This is a guest post by John Church. John is an oil and gas professional and has spent some 30 years working for one of the biggest oil companies in the world.
A week ago, I posted a simple model for predicting mortality based on the ‘accidental experiment’ of the Diamond Princess cruise ship, but also based on some basic observations around hospital death rates for different age groups, primarily from Lombardy in Italy.
I have fine-tuned these numbers, whilst attempting to maintain the simplicity of the model, to try and also match other observations, such as the percentage of deaths being observed in various age groups from different countries and other datasets that are becoming available. Particularly, I wanted to match the actual age distribution of Covid-19 deaths coming from the weekly update of the UK Office of National Statistics, and also include the fact that some people under the age of forty were fatalities, although very small in number. The fine-tuned numbers are below and are slightly different from the original post, but as further data has become available, the death numbers have consistently continued to support the key assumptions in the model.
As a check on the reasonableness of this update, a hindcast view on the Diamond Princess data gives the result of 21% hospitalised and 11 deaths, quite close to the original observations. The model is a very simple XL sheet and can be accessed here, for anyone interested:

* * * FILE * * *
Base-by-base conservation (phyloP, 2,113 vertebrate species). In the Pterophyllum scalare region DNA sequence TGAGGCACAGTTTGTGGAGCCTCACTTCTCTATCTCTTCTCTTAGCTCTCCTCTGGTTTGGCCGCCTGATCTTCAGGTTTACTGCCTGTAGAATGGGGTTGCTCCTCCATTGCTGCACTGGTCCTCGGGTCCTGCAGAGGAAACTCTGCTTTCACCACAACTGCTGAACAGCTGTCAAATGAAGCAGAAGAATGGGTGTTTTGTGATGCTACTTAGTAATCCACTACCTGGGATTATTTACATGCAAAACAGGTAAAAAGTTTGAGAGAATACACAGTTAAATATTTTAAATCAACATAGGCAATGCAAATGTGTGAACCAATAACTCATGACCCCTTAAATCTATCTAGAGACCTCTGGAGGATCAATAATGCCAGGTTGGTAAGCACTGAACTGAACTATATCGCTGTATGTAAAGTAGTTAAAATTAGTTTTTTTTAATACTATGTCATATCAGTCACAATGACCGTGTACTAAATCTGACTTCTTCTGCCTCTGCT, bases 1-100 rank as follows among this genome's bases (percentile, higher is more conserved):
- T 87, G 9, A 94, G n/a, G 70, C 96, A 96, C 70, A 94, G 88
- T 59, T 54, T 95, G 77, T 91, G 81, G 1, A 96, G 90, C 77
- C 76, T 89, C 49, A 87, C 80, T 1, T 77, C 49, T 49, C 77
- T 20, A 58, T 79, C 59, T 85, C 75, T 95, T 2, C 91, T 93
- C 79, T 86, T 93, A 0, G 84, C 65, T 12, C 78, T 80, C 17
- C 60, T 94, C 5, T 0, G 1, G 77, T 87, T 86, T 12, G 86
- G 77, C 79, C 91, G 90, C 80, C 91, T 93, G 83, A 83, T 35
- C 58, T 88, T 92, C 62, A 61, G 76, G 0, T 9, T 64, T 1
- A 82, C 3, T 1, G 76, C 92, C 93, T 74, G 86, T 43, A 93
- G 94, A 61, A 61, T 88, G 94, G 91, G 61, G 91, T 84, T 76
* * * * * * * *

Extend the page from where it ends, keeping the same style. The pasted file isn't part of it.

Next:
The model also now incorporates the varying population distributions of different countries which allows for a smarter matching of individual country observations, and has also demonstrated how very sensitive average country mortality rates are to the age distributions in those countries. For example, the UK has an average mortality of 0.6%, whereas Italy, with its slightly older population distribution has a mortality just under 0.8%. At the other end of the spectrum is India, with a very young population (average age is 28) and has an average mortality of less than 0.2%. A variation which occurs solely as a function of the age distribution. I have also included London as a ‘country’ to be able to see the difference between our younger capital city and the older UK average. The graph below shows the results for various countries as a plot of average age vs. average mortality (click to enlarge).
So what does this mean for average mortality and infection spread in the UK?
This update with slightly increased average mortality (0.6%) would lead to expectation UK deaths of 240 000 if we assume we end up with 60% of the country exposed to Covid19. It is difficult to know the exact death toll from the infections so far because a lot of deaths are still to occur from the current infections. The UK currently has about 27 000 deaths, a number which now includes care home deaths. By analysing the shape of the daily deaths curve from the UK (and other countries) it would appear that we are approximately half-way through this current wave, so this would predict approximately 55k deaths.